(Peyton)>> With all the handling upgrades we added it really wasn't that bad of a job but definitely have more to come. Up next, if you like big blocks, big power, and four speed stick around. You're gonna wanna see this!

(Peyton)>> Well you've heard us talk a lot this season about the '60s muscle car era, from the emergence of the Mustang to its competitors like the Challenger and Camaro. People were digging small cars with big power. You can thank John-Z Delorean for that. His 1964 Pontiac Tempest GTO is what's typically regarded as the spark for muscle car movement. The GTO made Americans, especially young Americans, hungry for more speed, but one car was kicking around for GM well before the GTO, the Corvette.

(Tommy)>> Ever wonder where the name Corvette comes from? Well a Corvette is a class of lightly armored warships known for their speed and agility. That's an accurate description for this '67 Stingray with an original 427 big block under the hood. One look at that mean stinger and you know that this bad boy is ready for battle.

(Peyton)>> This Vette was restored by Milton Robinson, an avid car collector, and was fully restored in the mid '80s with all n-o-s parts, receiving near perfect marks at Bloomington. In '67 it cost $5,604.10. Now it's worth over $200,000 dollars. The 427 boasts 435 horsepower and 460-foot pounds of torque, burning up the road from zero to 60 in 4.7 seconds.

(Tommy)>> What does Milton love about his '67 Stingray?

(Milton)>> Just looks and horsepower. The mold on wheels, the side pipes, things that draw your eyes to the car. They just really improved it over the '63, '64, '65.

(Tommy)>> Joe Steinmetz maintains and restores Milton's cars, and he gladly took this Vette out for a spin.

(Joe)>> Be rolling around 30, 40 miles an hour just cruising and decide to mat it, it's on! That's the thing about the little tires and the big motor. You can do a lot of damage and have a lot of fun.

(Tommy)>> To many the '67 was the pinnacle of achievement for the Corvette brand. The Corvette was born in '53, the brainchild of GM's chief designer Harley Earle. It's body panels were a composite, which was a first for an American made car, and every Corvette since has followed that formula. People quickly fell in love with the style but weren't so hot about that puny 150 horsepower six cylinder truck engine under the hood.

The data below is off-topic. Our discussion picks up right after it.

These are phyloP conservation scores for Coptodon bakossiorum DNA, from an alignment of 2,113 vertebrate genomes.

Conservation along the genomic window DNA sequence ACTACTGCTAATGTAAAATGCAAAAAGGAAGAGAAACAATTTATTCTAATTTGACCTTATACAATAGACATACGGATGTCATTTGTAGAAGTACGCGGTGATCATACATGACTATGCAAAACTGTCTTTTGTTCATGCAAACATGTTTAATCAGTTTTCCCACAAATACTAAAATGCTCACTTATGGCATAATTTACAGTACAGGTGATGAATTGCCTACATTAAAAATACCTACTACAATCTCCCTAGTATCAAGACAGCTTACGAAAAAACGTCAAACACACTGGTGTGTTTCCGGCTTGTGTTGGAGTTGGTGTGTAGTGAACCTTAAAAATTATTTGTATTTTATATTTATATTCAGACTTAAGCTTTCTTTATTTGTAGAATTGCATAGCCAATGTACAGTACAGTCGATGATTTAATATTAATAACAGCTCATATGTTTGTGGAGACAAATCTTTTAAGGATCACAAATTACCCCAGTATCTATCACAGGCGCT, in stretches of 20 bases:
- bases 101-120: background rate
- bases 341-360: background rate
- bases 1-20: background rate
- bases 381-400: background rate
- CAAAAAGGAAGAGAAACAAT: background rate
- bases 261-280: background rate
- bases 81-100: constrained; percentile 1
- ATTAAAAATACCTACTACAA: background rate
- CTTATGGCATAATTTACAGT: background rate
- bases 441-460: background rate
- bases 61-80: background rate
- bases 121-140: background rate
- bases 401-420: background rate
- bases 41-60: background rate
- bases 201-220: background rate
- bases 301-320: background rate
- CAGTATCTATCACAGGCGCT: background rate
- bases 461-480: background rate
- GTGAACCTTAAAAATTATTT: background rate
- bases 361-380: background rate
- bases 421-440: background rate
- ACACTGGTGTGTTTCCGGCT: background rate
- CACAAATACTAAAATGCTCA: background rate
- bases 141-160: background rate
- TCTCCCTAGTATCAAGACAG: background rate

(Peyton)>> By 1954 the Corvette was losing ground to Ford's two seater TBird, and only 700 were sold in 1955. The man who saved it was GM engineer Zora Arkus Duntov who dropped in a V-8 engine coupled with a three speed transmission, boosting the horsepower to 195. By 1957, thanks to fuel injection and a four speed manual transmission, the Vette was making 283 horsepower.

(Tommy)>> '63 saw a complete revamp by GM designer Bill Mitchell and the introduction of the Stingray moniker. This second generation of Corvettes would last until '67. In this time span many refinements were made including independent rear suspension, four wheel disc brakes, side exhaust pipes, and the killer 427 V-8 with the raised hood scoop.

(Peyton)>> Part of those 435 horses were derived from Holley's Triple Two-Barrel carburetor known as The Tri-Power. Introduced in '67, this system is capable of sucking in 1,000 cubic feet of air per minute. The 427 also came with a transistor ignition, solid lifters, high lift cam, and forged pistons squeezing out 11-to-1 compression. The Rally Red exterior and the color matched interior is a unique look.

(Milton)>> I am a red lover. Red with red, and that's just a better eye catcher to me.

(Peyton)>> The interior is designed to feel like a cockpit, which makes sense when you're throttling through the curves at high speed. The Stingray performs extremely well thanks to its four wheel independent suspension.

(Joe)>> The earlier Corvettes had a rougher ride. These last year Stingrays were just a good, comfortable car.

(Tommy)>> '67 was the end of an era for Corvettes. It was the last of the C-2s. Some enthusiasts even feel it was the last of the true Corvette. Corvettes have gone through many transitions since but one thing remains the same.